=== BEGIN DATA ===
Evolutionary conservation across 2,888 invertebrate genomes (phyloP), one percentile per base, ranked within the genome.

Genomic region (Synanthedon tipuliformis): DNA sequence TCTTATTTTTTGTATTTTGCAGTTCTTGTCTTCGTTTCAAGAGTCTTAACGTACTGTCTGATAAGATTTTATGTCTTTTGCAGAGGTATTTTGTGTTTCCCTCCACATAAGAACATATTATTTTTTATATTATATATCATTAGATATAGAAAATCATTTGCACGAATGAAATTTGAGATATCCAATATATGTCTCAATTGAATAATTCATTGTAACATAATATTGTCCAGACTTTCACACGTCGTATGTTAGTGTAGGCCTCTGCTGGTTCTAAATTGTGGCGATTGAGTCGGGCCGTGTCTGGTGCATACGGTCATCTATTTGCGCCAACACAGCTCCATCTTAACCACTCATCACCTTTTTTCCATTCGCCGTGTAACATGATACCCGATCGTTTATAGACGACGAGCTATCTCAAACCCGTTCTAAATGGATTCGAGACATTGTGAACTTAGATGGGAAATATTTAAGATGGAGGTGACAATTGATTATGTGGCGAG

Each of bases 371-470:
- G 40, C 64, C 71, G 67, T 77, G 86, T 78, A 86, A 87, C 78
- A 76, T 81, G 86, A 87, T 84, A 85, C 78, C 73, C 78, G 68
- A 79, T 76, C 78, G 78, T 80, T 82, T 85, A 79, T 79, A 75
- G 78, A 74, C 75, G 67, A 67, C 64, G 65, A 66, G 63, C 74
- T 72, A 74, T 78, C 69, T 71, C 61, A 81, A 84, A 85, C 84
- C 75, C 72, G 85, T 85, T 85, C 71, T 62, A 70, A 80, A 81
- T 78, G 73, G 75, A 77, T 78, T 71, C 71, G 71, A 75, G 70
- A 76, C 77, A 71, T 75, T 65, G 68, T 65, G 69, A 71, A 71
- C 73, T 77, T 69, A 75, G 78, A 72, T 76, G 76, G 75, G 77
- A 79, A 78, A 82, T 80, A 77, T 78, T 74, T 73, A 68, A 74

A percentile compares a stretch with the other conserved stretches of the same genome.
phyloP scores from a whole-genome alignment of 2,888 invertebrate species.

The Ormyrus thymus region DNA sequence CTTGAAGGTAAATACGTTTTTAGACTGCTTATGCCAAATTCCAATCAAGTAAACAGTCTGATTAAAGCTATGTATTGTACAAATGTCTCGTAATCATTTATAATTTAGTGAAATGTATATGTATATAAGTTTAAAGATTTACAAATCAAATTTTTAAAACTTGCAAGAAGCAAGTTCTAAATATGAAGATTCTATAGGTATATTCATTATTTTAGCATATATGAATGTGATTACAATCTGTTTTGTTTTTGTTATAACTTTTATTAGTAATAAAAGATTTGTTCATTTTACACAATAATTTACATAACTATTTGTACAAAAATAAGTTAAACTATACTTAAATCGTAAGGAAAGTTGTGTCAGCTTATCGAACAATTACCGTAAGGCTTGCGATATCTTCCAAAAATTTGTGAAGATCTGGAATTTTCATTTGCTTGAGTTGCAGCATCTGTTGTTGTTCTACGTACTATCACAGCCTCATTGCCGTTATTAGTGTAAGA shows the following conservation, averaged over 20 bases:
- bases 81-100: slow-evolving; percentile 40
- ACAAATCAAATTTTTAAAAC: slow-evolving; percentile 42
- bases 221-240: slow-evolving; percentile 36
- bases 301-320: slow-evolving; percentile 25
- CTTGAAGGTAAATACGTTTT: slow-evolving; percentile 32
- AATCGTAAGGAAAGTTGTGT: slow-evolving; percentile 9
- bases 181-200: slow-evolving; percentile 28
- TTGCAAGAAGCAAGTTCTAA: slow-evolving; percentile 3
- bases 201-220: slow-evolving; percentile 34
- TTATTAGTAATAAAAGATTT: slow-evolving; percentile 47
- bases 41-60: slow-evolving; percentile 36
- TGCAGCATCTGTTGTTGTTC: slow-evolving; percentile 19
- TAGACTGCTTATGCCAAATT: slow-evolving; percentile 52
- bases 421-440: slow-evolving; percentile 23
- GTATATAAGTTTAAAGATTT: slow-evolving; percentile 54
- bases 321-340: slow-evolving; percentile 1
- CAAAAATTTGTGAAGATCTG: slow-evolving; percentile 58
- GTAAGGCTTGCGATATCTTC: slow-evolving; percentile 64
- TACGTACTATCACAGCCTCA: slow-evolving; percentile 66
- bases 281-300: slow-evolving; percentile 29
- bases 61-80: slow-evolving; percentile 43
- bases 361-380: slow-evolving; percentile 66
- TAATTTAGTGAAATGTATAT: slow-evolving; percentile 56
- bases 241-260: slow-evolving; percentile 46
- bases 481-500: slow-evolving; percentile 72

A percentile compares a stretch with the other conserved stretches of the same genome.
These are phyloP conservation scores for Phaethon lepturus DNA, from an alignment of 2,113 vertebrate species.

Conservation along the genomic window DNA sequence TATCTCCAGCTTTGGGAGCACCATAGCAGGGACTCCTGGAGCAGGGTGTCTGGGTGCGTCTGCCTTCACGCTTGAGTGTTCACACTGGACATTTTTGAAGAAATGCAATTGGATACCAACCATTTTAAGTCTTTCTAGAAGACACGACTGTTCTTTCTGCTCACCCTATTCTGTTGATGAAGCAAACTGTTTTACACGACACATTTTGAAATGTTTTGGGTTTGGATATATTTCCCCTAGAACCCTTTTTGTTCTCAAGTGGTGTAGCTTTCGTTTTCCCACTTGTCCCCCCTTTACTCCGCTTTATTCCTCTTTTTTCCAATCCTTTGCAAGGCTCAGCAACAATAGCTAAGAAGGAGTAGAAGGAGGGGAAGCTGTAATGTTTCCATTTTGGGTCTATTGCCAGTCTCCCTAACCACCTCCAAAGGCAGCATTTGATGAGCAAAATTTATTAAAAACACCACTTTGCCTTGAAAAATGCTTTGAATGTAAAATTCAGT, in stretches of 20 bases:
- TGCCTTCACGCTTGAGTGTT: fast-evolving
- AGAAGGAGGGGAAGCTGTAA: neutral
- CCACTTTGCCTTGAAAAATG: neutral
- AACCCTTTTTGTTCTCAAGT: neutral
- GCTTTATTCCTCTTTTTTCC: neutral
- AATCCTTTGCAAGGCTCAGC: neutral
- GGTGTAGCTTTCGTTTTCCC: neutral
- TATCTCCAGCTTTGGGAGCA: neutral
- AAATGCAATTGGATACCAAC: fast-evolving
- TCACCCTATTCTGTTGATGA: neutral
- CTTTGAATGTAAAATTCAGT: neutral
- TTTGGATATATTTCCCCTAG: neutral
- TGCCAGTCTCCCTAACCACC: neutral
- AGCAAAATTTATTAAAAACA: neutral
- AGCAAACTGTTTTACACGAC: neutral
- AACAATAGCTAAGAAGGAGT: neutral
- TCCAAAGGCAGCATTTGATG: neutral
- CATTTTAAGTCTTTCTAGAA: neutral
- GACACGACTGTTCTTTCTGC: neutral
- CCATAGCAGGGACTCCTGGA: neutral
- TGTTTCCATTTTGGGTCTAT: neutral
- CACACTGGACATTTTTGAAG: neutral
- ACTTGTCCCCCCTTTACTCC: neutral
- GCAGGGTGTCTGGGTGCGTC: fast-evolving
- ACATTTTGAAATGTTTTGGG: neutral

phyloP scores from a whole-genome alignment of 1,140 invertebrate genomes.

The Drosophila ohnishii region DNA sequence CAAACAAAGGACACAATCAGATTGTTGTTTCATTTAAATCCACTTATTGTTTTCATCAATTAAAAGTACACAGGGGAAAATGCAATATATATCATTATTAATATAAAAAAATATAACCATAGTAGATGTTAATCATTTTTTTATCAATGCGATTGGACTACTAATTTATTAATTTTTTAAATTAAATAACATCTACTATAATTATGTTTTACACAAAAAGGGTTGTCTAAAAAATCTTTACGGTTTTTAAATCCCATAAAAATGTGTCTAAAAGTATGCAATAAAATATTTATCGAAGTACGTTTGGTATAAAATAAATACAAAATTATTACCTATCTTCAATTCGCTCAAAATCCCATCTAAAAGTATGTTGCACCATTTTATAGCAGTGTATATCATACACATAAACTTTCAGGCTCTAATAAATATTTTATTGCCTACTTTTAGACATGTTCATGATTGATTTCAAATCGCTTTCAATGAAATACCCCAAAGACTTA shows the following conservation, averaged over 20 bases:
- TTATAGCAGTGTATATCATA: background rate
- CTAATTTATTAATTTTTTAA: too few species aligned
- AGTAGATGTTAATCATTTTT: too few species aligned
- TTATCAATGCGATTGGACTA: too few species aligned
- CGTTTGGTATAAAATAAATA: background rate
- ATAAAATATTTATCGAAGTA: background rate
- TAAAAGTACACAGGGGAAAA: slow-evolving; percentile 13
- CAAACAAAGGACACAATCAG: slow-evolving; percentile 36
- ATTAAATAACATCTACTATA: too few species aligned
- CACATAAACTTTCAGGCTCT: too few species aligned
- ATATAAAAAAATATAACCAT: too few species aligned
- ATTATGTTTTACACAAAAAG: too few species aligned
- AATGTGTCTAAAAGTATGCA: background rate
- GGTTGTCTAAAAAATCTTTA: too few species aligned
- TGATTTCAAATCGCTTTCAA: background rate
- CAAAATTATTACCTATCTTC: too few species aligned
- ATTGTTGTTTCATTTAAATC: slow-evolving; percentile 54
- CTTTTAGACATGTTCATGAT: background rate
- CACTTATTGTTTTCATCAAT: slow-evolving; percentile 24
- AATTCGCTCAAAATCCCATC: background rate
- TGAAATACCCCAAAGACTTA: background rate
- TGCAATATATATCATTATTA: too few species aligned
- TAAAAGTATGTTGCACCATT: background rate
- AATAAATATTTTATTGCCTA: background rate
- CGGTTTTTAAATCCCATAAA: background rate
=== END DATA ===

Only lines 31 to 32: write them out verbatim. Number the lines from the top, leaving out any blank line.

- GTATATAAGTTTAAAGATTT: slow-evolving; percentile 54
- bases 321-340: slow-evolving; percentile 1